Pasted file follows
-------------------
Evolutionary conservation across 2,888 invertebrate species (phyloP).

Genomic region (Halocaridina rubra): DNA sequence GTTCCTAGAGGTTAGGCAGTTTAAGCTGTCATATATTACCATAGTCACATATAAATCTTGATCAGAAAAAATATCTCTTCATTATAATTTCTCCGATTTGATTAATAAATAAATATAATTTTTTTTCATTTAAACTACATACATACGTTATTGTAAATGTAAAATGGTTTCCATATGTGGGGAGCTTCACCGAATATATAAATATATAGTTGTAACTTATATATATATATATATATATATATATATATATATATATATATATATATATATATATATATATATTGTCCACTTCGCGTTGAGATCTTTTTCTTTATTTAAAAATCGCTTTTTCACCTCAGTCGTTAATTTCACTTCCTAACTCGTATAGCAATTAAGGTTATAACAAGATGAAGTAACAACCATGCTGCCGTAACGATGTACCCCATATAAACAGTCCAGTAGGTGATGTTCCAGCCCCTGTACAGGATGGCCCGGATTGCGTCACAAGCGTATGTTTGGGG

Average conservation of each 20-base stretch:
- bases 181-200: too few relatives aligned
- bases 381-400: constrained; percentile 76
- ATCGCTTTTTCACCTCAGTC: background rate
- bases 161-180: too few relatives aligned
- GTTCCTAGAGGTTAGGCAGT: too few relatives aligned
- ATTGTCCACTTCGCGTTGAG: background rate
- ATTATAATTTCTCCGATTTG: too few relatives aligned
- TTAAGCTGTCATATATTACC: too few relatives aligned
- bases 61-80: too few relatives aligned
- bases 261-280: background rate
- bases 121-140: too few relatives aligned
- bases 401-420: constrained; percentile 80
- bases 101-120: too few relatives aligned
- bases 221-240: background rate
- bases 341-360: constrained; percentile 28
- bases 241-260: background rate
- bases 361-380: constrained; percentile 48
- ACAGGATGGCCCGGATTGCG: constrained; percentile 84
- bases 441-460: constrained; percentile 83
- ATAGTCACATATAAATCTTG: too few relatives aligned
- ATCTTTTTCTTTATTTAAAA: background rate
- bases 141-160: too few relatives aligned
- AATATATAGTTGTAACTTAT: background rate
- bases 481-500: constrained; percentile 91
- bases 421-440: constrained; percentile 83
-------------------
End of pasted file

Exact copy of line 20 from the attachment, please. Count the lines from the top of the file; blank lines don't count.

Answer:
- bases 361-380: constrained; percentile 48